Mortgage market should remain strong in a rising rate environment: KBW
The mortgage market should remain robust even if the 10-year Treasury yield rises to 1.5%, and the economy continues to recover, a report from Keefe, Bruyette & Woods said.
The yield on the 10-year Treasury moved up significantly this week, following the news that Pfizer has a COVID-19 vaccine that is reportedly 90% effective. The yield broke above 0.9% for the first time since June. The last time the 10-year yield was above 1% was on March 18.
The 10-year yield is used as a benchmark to price 30-year fixed rate mortgages. A spread of 200 basis points between the 10-year Treasury and the 30-year FRM was reported by Optimal Blue on Nov. 9. If that spread holds, it would indicate mortgage rates rising to 4.25% to 4.5% in KBW’s scenario.
The latest Freddie Mac Primary Mortgage Market Survey put the 30-year conforming FRM at an all-time low of 2.78%.
“We think the mortgage insurers are the best recovery play in our mortgage universe,” Bose George, an analyst for KBW, said in a report. “Higher interest rates are neutral to positive for the sector as long as they are not high enough to impede the housing market.”
During the third quarter, four of the six active underwriters reported record levels of new insurance written — over $30 billion each — with a fifth company also having its best three month period ever.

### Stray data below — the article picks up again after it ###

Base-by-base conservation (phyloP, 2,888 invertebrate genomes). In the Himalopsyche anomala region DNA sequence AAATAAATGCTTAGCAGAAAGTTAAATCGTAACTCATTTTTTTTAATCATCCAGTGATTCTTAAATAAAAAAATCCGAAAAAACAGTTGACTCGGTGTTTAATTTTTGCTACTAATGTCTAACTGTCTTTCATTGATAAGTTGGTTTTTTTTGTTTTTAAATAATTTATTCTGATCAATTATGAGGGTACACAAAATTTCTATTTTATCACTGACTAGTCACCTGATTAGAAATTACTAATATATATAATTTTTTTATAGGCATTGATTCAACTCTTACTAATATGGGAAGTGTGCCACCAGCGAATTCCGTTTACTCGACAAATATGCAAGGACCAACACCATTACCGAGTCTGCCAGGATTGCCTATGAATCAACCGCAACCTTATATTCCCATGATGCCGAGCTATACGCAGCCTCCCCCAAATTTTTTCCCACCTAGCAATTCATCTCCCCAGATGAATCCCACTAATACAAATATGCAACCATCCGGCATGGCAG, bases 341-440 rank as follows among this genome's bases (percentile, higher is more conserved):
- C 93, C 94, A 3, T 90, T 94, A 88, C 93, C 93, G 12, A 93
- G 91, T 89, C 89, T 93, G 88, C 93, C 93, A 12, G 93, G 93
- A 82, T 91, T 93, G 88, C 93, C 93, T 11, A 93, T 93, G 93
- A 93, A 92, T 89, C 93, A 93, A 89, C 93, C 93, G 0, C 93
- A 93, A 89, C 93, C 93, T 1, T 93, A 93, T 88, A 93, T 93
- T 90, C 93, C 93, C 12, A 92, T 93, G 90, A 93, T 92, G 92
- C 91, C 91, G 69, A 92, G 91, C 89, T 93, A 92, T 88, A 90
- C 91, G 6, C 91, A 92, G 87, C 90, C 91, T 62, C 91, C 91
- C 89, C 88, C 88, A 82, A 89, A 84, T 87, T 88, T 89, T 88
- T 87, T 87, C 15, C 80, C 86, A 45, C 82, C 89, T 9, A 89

George predicted that mortgage originators will take the biggest hits as the broader economy recovers, given that rising interest rates could slow refinance activity faster than previously predicted.
“While this is unlikely to change our 2022 earnings per share estimates (which already assume normalized refinance activity), it could materially reduce 2021 EPS estimates,” George said. “That being said, we believe that the 10-year yield would likely have to rise to the 1.25% or higher range before volume expectations change in any meaningful way.”
Besides the MI companies, title insurers are likely to benefit if interest rates continue to move up, George said.
“While title insurers have benefited meaningfully from the refinance wave this year, the market is valuing the sector based on either 2021 or 2022 earnings estimates, which already incorporate declining refinance activity. So to the extent we see a strong commercial recovery, we could see upside to our 2022 estimates,” he said.
KBW predicts that publicly traded mortgage lender Mr. Cooper would outperform other stocks in a rising rate environment because it has a large mortgage servicing rights portfolio, George said. The downside risk for PennyMac Financial Services is limited even though its earnings expectations could fall sharply for 2021.
But Rocket Cos., which went public on Aug. 6, “is probably the most challenged name given its large exposure to the refinance market and its relatively small balance sheet relative to its market capitalization,” George said.